Procedure

1. Check that the light source on the laryngoscope blade is working. Place the infant supine and suction the mouth and oropharynx. Monitor the heart rate and color.

2. Hold the laryngoscope in the left hand and open the infant's mouth by sliding your right index finger between the infant's right upper and lower gums. Insert the laryngoscope into the infant's mouth by sliding the blade down against your right index finger. Push the tongue with the blade to the left.

3. Advance the blade and lift. You should be able to see the epiglottis. Remove your right index finger, holding the blade with left hand.

4. Pass the endotracheal tube along the right side of the mouth and advance it past the vocal cords. If a stylet is used, it should be gently removed while the tube is held firmly in place. The tip of the tube should not go past 2.5 cm beyond the cords.

5. Attach the resuscitation bag to the tube and listen for breath sounds, which should be equal on both the right and left chest. The infant's oxygen saturation should improve. A chest x-ray will confirm proper placement.

6. Paint the skin with tincture of benzoin and tape the tube securely.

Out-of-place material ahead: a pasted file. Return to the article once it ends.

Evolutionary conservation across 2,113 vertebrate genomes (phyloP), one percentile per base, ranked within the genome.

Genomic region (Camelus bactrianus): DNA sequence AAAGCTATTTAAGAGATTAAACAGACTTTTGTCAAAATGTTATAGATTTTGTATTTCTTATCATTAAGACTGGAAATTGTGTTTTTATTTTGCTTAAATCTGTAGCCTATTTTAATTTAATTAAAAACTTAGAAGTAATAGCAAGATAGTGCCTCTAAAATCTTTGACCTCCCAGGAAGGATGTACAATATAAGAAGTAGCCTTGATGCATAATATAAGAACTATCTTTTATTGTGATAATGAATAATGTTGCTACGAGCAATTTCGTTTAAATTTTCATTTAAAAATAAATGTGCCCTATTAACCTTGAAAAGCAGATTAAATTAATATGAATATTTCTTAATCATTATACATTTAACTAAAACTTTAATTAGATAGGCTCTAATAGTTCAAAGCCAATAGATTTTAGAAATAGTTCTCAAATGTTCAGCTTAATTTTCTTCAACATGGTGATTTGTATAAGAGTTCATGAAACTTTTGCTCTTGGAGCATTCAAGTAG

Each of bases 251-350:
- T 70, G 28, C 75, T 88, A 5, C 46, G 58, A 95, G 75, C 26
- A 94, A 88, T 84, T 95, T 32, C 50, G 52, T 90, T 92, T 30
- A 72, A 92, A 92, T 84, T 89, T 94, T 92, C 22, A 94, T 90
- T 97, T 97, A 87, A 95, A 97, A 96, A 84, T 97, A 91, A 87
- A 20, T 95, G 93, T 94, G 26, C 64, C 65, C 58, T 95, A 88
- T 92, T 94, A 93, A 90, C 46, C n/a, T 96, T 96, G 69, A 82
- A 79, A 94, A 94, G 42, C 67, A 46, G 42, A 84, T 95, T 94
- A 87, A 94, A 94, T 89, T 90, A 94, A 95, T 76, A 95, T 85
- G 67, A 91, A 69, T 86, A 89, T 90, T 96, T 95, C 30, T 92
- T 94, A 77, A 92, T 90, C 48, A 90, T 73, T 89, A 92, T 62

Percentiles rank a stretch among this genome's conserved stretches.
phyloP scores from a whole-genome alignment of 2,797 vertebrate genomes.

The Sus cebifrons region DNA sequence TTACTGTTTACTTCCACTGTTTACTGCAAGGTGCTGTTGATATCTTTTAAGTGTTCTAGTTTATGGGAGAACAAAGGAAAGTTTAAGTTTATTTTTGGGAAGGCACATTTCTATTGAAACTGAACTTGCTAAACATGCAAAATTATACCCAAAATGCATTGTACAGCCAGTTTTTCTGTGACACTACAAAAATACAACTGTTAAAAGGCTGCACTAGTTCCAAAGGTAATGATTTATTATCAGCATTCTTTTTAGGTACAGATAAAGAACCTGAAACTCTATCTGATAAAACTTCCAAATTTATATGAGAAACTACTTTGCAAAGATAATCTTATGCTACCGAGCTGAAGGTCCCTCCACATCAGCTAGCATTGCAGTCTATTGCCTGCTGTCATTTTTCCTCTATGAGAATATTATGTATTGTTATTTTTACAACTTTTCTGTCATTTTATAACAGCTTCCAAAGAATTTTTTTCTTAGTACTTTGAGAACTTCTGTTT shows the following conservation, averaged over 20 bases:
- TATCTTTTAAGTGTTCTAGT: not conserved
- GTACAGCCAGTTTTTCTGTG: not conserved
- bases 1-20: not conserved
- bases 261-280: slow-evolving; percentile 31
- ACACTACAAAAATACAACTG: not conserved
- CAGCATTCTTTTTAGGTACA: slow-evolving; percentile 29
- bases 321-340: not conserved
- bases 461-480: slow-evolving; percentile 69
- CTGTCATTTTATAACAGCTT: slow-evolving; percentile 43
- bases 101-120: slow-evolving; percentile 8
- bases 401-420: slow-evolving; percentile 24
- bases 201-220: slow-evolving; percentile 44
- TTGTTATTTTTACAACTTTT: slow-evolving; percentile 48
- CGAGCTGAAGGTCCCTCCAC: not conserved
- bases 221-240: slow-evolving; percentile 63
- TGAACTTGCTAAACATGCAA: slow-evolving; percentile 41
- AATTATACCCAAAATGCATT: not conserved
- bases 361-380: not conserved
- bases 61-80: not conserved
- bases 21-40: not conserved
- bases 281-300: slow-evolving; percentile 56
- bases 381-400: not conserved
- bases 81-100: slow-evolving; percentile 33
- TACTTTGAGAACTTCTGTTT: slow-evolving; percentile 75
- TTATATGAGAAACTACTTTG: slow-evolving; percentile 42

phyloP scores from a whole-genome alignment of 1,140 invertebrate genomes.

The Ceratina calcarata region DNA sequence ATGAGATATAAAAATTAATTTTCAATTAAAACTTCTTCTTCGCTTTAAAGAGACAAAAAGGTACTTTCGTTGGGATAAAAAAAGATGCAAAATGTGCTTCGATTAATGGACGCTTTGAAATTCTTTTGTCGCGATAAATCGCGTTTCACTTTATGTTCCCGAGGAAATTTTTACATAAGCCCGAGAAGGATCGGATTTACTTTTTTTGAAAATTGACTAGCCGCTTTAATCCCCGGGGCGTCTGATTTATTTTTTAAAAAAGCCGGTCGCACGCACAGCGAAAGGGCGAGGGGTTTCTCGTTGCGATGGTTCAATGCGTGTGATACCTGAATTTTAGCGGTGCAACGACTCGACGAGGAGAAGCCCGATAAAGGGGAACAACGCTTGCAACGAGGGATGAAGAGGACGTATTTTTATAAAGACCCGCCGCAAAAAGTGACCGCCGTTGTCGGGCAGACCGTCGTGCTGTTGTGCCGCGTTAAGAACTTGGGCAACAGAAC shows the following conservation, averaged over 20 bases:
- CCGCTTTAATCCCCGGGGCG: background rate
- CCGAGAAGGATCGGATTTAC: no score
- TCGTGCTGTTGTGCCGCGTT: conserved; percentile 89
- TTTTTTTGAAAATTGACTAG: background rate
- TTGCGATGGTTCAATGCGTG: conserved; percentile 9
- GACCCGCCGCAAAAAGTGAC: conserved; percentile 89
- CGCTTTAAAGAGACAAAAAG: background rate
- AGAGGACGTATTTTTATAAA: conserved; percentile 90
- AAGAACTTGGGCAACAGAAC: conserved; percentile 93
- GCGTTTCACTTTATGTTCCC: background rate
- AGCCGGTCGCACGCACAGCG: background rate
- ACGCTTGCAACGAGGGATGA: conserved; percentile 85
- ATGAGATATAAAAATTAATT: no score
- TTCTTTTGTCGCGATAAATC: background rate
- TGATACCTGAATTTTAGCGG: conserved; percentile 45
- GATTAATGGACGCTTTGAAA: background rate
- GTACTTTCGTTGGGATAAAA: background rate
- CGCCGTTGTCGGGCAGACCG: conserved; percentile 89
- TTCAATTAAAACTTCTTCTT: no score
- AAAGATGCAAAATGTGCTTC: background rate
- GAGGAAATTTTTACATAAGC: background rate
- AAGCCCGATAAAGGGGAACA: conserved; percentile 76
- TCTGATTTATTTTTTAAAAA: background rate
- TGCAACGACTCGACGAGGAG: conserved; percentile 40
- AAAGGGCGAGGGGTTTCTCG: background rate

CARDIAC MASSAGE If the heart rate is below 50 beats per minute with assisted ventilation, cardiac massage should be initiated by placing both hands around the infant's chest with two thumbs over the midsternum so that the sternum will be depressed two-thirds of the distance to the vertebral column at 120 compressions per minute. Cardiac massage may be stopped periodically to assess improvement, and ventilation and cardiac massage should be synchronized (1:3 ratio). The chest should expand, bilateral breath sounds should be heard in the axilla, and heart rate should increase if the resuscitation is effective and the endotracheal tube is in good position. In most instances it is possible to obtain an adequate response with the use of external cardiac massage and assisted ventilation. If there is no response to these measures, drug therapy should be considered. Any route of access to the circulatory system is acceptable, including a peripheral vein, the umbilical vein, or an umbilical artery.

UMBILICAL ARTERY CATHETERIZATION

Blood Pressure Health

Blood Pressure Health

Your heart pumps blood throughout your body using a network of tubing called arteries and capillaries which return the blood back to your heart via your veins. Blood pressure is the force of the blood pushing against the walls of your arteries as your heart beats.Learn more...

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